Flower HDR

26 09 2010

Have you ever thought of taking a flower photo in HDR (for those of you unfamiliar with this technique, read basics here)? You may ask why you should even think about it when you can create lighting conditions which allow you to take great photo with a single shot. Well, one reason might be that lighting conditions will NOT always allow you to take the photo with a single shot, for example when you are visiting botanique garden and the flowers which enchanted you are on full sun, or you may simply want to try something new.

Mine was the second reason and so inspired by fantastic photos by world wide known photographer and author of many books about photography – Harold Davis, I tried this technique on roses which I bought to my wife yesterday. Some of them had  really wonderful swirls inside buds and first I tried some classic single shots like this one:

~ Rose Labyrinth ~
2.5 sec @ 100 mm, F/10, ISO 100

Even though the lighting conditions were great (taken indoors in natural light, overcast outside) I tried 3 bracketed shots with 1EV step between them This resulted into 3 photos with -1, 0 and 1 EV. Then I took the photos to Photoshop and combined them using layers and different blending modes and opacity. I was pretty surprised by the results and pleased by it at the same time.

~ Rose Labyrinth HDR ~
3 images at 1.3, 2.5 and 5 sec. @ 100m, F10, ISO 100

I like how the shadows deepened and how the colour changes from yellow to red at some places. I think it gives the photo original look. What do you think?

Enjoy the upcoming Fall!

Technical information: all photos were taken with Canon EOS 450D camera and Canon EF 100mm macro USM lens, mounted to tripod, indoors, under natural conditions.

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11 responses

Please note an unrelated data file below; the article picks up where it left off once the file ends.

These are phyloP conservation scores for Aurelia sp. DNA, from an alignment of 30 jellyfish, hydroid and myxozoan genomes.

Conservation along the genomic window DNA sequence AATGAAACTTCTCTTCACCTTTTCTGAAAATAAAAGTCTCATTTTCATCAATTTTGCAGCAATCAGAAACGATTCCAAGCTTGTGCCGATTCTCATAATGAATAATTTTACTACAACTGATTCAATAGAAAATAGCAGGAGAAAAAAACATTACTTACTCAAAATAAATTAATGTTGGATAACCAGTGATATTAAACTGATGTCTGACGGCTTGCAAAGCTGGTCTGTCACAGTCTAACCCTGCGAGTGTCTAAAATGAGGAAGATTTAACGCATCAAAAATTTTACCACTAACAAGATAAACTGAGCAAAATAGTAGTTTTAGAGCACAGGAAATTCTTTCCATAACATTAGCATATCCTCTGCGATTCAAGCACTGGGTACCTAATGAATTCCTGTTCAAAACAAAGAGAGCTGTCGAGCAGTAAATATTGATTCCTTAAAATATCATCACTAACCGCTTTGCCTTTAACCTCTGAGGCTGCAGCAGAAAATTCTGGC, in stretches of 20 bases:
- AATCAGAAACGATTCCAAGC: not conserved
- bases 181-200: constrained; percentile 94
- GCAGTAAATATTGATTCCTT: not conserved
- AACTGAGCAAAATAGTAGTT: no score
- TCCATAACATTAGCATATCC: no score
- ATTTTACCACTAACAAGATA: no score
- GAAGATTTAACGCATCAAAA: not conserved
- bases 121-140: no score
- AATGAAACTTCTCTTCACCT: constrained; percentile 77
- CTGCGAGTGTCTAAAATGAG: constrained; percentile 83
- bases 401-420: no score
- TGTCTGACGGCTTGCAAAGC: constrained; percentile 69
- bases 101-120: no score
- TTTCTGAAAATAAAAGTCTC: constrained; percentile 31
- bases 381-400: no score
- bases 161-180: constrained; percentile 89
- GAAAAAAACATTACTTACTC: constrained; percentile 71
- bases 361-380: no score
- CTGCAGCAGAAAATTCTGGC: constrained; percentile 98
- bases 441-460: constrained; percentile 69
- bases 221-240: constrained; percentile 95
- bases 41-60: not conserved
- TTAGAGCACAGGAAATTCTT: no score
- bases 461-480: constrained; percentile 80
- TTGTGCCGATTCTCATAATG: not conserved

27 09 2010
Anita Bower

I’m delighted to see a new post from you!

When I looked at these images, I favored the first one. But, after looking at each enlarged, I started favoring the second one. Both are strong images and stand alone. I’m surprised by the results you got with HDR. I’ve wondered about using HDR with flowers but didn’t want to purchase the special software.

But, you didn’t use special software either. I believe I’ve read that post by Harold Davis, but have never tried it. You may inspire we to do so.

28 09 2010
Tomas Turecek

Thank you, Anita. Harold Davis uses this technique very often even though I haven’t seen using him an HDR title for it. It may result in really interesting results. If you like it, give it a try.

28 09 2010
Barbara Kile

Must be the time for roses! I’ve been working on a rose, but nothing yet. I like the first image. Roses can have ‘black holes’ and I don’t want to emphasize those. I prefer, as you know, the softer look. Both are lovely comps!

29 09 2010
Tomas Turecek

Thank you Barbara. more than 90% of my flower photos are with shallow DOF and here I wanted to try something different. I have one more photo of another rose centre where the central “hole” (is that what you called black holes?) is even more dominant and now I am cracking my brain how to crop it to get a fine image 🙂

30 09 2010
milkayphoto

I actually like both shots (which means, you started with a stunning image!) I love the soft, warm mood of the first shot and the hot, burning mood of the second. Just lovely!

30 09 2010
Tomas Turecek

Thank you, Tracy!

2 10 2010
Mark

These are both stunning shots Tomas! I prefer the second because it seems to have more depth because of the higher contrast, but nothing really wrong with the first one.

4 10 2010
Tomas Turecek

Thank you, Mark. I really appreciate it!

22 10 2010
Dr.Ozdi

Both photos are fantastic. I never thought to tune color with HDR, I have to try it. Thanks for the tip!
Have a fun!
Dr.

23 10 2010
Tomas Turecek

Thanks Doc. 🙂 I’m glad that I can inspire others. I also like to try new approaches. Within borders of flower photography, of course.

2 01 2011
2010 recapitulation « Close Nature

[…] You can read more about how this photo has been created in this post. […]

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